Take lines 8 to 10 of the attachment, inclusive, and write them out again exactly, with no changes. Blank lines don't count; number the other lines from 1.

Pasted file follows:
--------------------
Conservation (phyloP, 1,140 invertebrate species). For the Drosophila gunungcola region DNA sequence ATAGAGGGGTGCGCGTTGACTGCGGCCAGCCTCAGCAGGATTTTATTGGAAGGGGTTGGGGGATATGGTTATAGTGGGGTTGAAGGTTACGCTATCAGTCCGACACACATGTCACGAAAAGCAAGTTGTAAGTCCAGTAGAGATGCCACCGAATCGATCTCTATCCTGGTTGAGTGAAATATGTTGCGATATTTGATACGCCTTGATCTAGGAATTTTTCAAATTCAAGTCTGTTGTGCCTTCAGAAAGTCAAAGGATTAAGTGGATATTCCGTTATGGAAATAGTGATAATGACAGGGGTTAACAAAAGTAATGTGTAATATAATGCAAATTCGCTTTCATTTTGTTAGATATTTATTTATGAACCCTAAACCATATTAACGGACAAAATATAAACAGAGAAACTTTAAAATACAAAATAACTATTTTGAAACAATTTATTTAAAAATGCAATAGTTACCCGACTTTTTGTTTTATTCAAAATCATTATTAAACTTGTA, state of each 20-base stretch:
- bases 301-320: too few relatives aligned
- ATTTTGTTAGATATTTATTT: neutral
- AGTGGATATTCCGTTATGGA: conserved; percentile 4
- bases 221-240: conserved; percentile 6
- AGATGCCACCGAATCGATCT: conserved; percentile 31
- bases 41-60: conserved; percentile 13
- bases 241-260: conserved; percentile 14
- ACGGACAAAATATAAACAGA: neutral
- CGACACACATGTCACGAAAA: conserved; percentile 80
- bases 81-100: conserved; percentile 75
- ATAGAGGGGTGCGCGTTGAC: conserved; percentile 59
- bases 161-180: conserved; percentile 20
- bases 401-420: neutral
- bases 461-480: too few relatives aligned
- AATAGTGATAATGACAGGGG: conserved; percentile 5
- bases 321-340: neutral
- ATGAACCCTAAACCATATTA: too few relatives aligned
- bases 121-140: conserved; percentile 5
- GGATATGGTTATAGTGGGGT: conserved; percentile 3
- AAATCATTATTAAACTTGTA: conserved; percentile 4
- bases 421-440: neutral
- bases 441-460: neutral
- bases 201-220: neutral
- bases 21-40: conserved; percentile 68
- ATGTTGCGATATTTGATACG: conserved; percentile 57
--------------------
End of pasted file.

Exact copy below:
- bases 241-260: conserved; percentile 14
- ACGGACAAAATATAAACAGA: neutral
- CGACACACATGTCACGAAAA: conserved; percentile 80